'Iran may still be stopped peacefully'

Investment in Iran drying up; analyst: Economic problems may tame Teheran.

united nations 88 (photo credit: )
united nations 88
(photo credit: )
Nonmilitary steps that began with the UN Security Council's decision to impose sanctions on Iran could eventually lead Teheran to drop its nuclear program, a senior diplomatic official said on Monday, sounding a rarely-heard optimistic note in Jerusalem on efforts to stop the Islamic state's nuclear program. But all this, the official said, depended on whether Teheran wanted to remain within the community of nations. If, however, it opts to snub the world and to go the way of North Korea, the implication in the official's comments is that military steps may be the only way to stop Iran from gaining a nuclear capability.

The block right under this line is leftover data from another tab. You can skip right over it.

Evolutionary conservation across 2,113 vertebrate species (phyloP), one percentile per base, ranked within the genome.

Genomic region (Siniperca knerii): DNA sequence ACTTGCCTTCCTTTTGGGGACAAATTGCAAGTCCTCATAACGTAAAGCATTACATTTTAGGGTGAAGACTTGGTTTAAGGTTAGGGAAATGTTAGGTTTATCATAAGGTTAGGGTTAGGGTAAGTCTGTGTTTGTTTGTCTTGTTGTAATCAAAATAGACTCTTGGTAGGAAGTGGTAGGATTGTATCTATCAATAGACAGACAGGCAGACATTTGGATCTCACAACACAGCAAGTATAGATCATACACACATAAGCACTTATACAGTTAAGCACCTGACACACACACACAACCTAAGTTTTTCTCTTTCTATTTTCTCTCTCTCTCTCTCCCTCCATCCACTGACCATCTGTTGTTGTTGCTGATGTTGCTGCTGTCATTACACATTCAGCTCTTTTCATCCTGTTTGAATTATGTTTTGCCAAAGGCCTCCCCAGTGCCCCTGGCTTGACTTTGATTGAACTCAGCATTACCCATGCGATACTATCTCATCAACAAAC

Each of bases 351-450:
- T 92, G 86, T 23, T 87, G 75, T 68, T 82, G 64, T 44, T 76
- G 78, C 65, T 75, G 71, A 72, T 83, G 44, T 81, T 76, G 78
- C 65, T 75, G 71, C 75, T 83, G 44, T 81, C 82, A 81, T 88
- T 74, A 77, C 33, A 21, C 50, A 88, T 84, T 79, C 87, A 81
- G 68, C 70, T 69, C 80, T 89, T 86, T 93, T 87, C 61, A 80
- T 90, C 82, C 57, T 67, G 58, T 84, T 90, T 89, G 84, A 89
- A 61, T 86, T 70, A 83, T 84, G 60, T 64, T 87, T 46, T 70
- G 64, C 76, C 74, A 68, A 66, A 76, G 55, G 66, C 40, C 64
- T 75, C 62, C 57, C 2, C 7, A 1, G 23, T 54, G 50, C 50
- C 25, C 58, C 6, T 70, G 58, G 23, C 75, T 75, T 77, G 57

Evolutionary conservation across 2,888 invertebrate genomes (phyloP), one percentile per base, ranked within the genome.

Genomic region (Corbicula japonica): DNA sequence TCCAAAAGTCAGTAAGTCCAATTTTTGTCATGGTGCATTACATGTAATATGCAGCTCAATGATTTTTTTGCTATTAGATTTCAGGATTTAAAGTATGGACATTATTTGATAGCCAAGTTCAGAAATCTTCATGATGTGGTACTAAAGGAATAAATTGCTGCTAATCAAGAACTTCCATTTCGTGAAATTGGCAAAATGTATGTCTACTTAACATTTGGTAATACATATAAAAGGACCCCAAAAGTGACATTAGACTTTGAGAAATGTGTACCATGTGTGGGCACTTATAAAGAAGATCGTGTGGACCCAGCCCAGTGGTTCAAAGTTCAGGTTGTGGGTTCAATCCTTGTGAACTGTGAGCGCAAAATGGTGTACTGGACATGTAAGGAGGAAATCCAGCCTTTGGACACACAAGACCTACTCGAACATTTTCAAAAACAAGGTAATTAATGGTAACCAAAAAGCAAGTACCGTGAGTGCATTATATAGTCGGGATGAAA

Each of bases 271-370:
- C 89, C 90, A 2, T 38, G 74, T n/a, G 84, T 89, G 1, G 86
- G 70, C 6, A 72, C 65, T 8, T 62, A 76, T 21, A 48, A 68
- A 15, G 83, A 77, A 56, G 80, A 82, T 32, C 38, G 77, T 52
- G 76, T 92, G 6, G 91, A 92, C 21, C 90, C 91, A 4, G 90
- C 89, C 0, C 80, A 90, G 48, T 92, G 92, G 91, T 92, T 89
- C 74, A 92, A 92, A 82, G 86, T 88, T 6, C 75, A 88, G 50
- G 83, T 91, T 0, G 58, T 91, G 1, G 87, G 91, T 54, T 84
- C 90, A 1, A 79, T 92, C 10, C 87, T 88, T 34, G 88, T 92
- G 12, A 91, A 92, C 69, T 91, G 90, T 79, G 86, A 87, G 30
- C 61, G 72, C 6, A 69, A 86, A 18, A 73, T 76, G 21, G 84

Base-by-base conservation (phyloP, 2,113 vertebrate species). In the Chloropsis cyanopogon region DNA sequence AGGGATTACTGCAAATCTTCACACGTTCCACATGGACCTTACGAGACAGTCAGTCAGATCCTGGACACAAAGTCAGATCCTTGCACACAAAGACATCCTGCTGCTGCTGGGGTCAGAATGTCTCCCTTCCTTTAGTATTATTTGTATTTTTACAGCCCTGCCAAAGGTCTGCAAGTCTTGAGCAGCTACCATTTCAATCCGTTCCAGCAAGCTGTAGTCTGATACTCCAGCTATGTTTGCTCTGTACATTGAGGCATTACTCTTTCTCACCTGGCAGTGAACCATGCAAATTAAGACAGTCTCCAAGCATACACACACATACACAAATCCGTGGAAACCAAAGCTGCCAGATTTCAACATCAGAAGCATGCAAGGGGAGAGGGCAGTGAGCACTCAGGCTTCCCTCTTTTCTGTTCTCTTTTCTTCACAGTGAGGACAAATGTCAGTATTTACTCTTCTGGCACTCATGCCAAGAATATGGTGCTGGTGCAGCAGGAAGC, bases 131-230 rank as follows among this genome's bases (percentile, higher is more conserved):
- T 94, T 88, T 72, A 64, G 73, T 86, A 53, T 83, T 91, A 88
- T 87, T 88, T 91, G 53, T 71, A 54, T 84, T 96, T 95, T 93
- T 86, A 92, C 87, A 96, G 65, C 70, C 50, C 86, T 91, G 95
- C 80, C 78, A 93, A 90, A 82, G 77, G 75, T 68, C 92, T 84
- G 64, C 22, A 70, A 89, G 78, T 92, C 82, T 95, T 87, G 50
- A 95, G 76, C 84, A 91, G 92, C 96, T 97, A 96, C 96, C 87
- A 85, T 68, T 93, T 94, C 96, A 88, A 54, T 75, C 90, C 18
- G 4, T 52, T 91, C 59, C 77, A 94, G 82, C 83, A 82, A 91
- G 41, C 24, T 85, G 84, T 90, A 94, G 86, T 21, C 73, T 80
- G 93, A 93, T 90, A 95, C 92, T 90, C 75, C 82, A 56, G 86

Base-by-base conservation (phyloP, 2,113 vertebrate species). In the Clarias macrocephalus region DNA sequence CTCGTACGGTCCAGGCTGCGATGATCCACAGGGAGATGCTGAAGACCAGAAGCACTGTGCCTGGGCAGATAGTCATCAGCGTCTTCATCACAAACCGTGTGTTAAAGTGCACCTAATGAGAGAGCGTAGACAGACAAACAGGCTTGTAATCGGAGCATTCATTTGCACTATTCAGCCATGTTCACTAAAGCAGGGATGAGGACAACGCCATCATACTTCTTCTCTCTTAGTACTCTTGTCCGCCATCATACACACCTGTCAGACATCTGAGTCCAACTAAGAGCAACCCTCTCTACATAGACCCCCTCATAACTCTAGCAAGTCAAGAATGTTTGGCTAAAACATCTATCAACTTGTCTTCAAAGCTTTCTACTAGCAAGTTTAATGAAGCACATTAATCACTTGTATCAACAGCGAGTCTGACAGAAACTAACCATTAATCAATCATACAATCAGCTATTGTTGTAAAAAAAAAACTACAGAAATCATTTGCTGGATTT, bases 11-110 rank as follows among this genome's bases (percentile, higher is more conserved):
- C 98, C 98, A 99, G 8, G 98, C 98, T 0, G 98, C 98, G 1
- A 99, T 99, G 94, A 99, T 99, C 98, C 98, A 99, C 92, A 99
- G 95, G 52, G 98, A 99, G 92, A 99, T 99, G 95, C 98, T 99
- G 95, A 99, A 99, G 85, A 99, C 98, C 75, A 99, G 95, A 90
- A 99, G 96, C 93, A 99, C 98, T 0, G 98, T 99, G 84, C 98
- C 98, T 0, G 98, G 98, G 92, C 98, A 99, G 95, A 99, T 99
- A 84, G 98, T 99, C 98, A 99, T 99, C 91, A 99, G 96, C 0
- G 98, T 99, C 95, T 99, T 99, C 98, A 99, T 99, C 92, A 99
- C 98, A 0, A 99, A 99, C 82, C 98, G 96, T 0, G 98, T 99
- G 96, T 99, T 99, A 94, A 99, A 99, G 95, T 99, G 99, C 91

• Blog - The Persian Abyss: The myth of sanctions The diplomatic official said he did not know which path Iran would choose. According to the official, Israel - which for months has been pushing the world in the direction of sanctions - must remain "vigilant" at the diplomatic level to prevent the international community from saying that with this round of sanctions, "We have done everything we can do." The official said the Iranian issue would remain atop Israel's agenda, and that Israeli diplomats would work to ensure that the sanctions imposed were applied. He said Israel would likely push the countries involved to make sure that if the Iranians did not stop enriching uranium within 60 days, as the UN Security Council Resolution stipulated, a harsher set of sanctions would be imposed. The official said that while the sanctions alone would not stop Iran, they did give "moral and legal" support for unilateral "financial and commercial" steps that the US and financial institutions around the world have begun taking. "Saturday's decision rejuvenates the Security Council-bypass efforts," the official said, referring to these unilateral measures. For instance, the official said, a major Iranian bank has been cut off from the banking systems in the US, Japan, and several European countries, and that Iran had been denied lines of credit. As an indication that these measures were being felt in Teheran, the diplomat the Iranian ambassador in London recently complained that his country was being boycotted by Britain, and Iran's oil minister recently complained that investments in Iranian oil fields were drying up. "Financial institutions and foreign companies look at all the developments surrounding Iran and wonder whether it is worth the risk," the official said, adding that the Security Council Resolution strengthened the perception that Iran was a "bad risk." And this, the official said, would add to the country's economic woes. An indication of the depth of these woes was provided on Monday with the release in Washington of a US National Academy of Sciences analysis that indicated Iran was suffering a staggering decline in revenue from its oil exports, and that if the trend continued, the income could virtually disappear by 2015. Iran's economic problems could cripple its oil industry, rendering the country unstable and vulnerable, Roger Stern, an economic geographer at Johns Hopkins University, said in the report and in an interview with AP. Iran earns about $50 billion a year from oil exports, which are declining at an estimated 10 percent to 12% annually. Exports could be halved in less than five years and disappear by 2015, Stern predicted. The country could be destabilized by declining oil exports, hostility to foreign investment needed to develop new oil resources and poor state planning, Stern said. He said oil production was declining and both gas and oil were being sold domestically at highly subsidized rates. At the same time, Iran is failing to reinvest in its oil production. Iran produces about 3.7 million barrels a day, about 300,000 barrels below the quota set by OPEC. The shortfall represented a loss of about $5.5b. a year, Stern said. In 2004, oil profits represented 65 percent of the government's revenues. "If we look at that shortfall, and failure to rectify leaks in their refineries, that adds up to a loss of about $10b. to $11b. a year," he said. "That is a picture of an industry in collapse." If the United States could "hold its breath" for a few years it might find Iran a much more conciliatory country, he said. And that, Stern said, was good reason to ignore any instinct to take on Teheran militarily. "What they are doing to themselves is much worse than anything we could do," he said. "The one thing that would unite the country right now is to bomb them," Stern said. "Here is one problem that might solve itself." AP contributed to this report.